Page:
Take action: Don’t let life pass you by

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The “C” word: I abhor it. My parents, others I know, myself. Today, two dear friends battle cancer’s insidious intent. The reality: I’ve slept through too many days and nights, living on the sidelines. But now my eyes are wide open. My heart, at first numb—a coping mechanism to anesthetize oneself from acknowledging the pain, I suppose—begins to thaw, pump out a pulse. Each one stronger than the one before it: Mocking cancer. Choosing life. This, following inaction, allows for action—for rote. A meal, a visit, a thinking of you card, divine petitions as automatic as breathing. Loving. Yet, the fist-sized organ in my chest deceives as I find myself back on the sidelines. At a loss, unsure of the role I’m to play. Helpless, I observe as others fill my shoes. A bitter concoction of anguish, dejection and rejection wash over me. Or maybe this is the feeling of life as it passes by.

What will you do today to take action, live life?

Image courtesy of Greenleaf Designs at FreeDigitalPhotos.net.

Battle of the yawns: 5 tips to combating fatigue

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For the past couple of weeks, I haven’t logged in enough Zzzs. Although I sleep all night, I don’t schedule enough slumber time. I tend to overbook my evenings, thinking I can accomplish more than humanly possible. Even extra caffeine in the mornings barely takes the edge off my exhaustion. The day after a recent 90-minute acupuncture session, however, I felt refreshed from morning until evening and wished I could harness that energy on days I feel dull, drained and unmotivated. Which got me to thinking about quick pick-me-ups to help revive and refresh the tired soul, short-term, when we don’t get the amount of sleep we should: 1) take a power nap—no more than 10-20 minutes; 2) eat a handful of nuts or a snack that combines protein with slow-burning carbs; 3) take a brisk walk; 4) drink a glass of water and/or 5) soak in a few minutes of Vitamin D. Better yet? If time permits, take a hike.

How do you battle the yawns?

Image courtesy of David Castillo Dominici at FreeDigitalPhotos.net.

Club 50: it just keeps getting better (wear the tiara)

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My daughter called me the other day and said she’d read an article that seemed like something I’d write: “50 Life Lessons Written by a 50-Year-Old Woman.” I wish I could say I had penned it because it was that good. And perfect. The cool thing is, I’ve already discovered most of these lessons and apply the majority in my own life. There are others I plan to put into practice, and even more that I’d like to add: 51) Pamper yourself often: buy the flowers, new dress or new shoes; splurge on a fresh “do” or mani and pedi. 52) Find something you’re wildly passionate about and pursue it, fearlessly. Or reignite an old passion, boldly. 53) Love others and love yourself; be kind always. 54) Cultivate a healthy body image. But my all-time favorite is the author’s closing tip: wear a tiara whenever you want to (and not just on your birthday). I think this might be my life’s new motto.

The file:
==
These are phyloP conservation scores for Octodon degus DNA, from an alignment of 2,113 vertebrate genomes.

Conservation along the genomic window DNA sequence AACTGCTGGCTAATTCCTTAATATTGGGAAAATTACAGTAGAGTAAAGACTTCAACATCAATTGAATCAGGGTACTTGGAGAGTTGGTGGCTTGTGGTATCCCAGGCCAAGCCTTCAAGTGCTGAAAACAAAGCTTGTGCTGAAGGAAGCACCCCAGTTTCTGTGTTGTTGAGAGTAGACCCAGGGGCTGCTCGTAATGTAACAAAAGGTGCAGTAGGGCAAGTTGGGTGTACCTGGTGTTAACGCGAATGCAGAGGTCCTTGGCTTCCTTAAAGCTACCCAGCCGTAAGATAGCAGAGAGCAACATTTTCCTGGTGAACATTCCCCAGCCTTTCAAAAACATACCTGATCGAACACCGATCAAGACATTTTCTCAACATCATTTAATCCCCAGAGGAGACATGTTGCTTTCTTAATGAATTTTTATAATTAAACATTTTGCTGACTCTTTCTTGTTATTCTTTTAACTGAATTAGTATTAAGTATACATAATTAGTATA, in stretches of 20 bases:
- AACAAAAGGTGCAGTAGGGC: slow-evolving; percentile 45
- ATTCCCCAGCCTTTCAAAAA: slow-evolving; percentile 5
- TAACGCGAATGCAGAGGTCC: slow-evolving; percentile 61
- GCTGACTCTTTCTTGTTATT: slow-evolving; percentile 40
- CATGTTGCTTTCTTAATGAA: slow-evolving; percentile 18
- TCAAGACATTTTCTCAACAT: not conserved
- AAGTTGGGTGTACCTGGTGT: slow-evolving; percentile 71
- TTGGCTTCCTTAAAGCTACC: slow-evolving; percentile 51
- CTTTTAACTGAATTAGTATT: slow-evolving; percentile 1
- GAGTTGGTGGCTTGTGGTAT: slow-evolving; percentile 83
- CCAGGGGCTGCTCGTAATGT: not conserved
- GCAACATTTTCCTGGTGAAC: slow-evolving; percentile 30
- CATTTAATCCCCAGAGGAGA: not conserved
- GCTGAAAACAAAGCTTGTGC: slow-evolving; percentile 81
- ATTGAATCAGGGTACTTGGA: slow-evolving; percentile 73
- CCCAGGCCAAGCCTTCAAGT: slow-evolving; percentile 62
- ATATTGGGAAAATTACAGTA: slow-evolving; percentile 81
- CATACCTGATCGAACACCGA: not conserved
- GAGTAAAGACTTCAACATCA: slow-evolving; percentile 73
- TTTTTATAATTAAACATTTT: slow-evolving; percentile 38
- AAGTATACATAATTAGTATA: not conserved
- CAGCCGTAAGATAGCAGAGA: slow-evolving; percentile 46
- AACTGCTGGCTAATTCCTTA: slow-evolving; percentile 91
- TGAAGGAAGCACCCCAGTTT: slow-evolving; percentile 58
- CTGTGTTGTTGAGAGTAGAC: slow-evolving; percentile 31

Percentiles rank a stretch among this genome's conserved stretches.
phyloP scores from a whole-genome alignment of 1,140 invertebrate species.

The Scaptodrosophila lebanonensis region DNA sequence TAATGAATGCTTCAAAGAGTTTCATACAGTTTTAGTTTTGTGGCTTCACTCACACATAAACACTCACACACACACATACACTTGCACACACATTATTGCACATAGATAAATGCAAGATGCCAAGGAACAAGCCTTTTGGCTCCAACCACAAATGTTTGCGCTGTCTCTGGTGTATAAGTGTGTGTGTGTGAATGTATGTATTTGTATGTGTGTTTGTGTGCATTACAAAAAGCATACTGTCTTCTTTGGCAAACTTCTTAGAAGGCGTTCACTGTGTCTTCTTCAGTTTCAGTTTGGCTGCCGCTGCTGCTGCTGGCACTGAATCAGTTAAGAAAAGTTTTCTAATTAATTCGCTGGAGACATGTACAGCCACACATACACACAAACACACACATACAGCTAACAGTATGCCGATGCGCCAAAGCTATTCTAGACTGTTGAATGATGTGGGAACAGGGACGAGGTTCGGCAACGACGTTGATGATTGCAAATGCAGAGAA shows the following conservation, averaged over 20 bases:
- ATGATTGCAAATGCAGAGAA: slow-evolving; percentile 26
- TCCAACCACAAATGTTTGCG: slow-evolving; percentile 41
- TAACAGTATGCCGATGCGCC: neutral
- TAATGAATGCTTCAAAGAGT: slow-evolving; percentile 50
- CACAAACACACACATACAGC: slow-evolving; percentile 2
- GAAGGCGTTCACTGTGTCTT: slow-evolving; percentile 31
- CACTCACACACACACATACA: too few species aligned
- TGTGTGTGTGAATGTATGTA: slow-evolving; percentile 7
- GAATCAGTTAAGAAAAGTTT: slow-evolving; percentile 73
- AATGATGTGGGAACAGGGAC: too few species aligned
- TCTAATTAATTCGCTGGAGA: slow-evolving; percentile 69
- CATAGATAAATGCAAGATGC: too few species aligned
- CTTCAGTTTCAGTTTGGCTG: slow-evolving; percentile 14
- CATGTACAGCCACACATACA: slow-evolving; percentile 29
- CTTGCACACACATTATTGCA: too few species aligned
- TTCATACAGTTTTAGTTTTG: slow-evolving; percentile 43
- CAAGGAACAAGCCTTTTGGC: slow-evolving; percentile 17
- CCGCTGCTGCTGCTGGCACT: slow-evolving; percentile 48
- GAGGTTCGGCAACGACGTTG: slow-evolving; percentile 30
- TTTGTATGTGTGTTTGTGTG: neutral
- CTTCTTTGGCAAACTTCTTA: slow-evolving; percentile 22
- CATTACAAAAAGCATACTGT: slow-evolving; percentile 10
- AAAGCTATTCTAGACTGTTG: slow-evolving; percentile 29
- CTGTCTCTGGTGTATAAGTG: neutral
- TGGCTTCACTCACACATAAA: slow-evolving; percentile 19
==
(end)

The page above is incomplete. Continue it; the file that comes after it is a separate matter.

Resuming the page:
What is your life’s motto?

Never the perfect time: sticking to our priorities

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You know when you plan to do “the thing” and there’s always another thing that comes up? Because life. Last year I devised a plan to apply for my MFA in 2017. My goal was to apply by Feb. 1. Then life happened and pushed out my application to May 1. Now it might be July 1. I mentioned this to a friend who said, “It’s like having kids… you are never really ready for it, just adapt when it happens and, surprisingly, it usually works out just fine.” He’s right: because life. Another friend is embarking on a new adventure of her own, denoting a big change in her life—which means conquering her fears. Change and fear are often synonymous with life, but we do our best to adapt, or to overcome. With that in mind, after work I didn’t pass go or collect $200 but, instead, drove home, stopped procrastinating and made significant progress on my application paperwork. Because life.

What must become your priority?

Image courtesy of Stuart Miles at FreeDigitalPhotos.net.

(Re)writing your story: happily-ever-now

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If you ever find yourself in the wrong story, leave.
~ Mo Willems

Everything we might’ve been taught says running away isn’t the solution. That we should look adversity in the face and show it we’re stronger. But what about when quitting means leaving a situation where we’ve tried over and over yet nothing changes? In her post, “You’re Allowed to Leave,” Rania Naim invites us to let toxic friends go, to surround ourselves with love—people who encourage and nurture us—and to pick the kind of energy we need in our lives. “You’re allowed to forgive yourself for your biggest and smallest mistakes and you’re allowed to be kind to yourself, you’re allowed to look in the mirror and actually like the person you see.” Leaving might not mean physically. Letting go could simply mean releasing ourselves from the expectations of others and those expectations we’ve adopted as our own. Don’t wait for Someday to be happy. Be happy now.

What does your happily-ever-now look like?

Image courtesy of dan at FreeDigitalPhotos.net.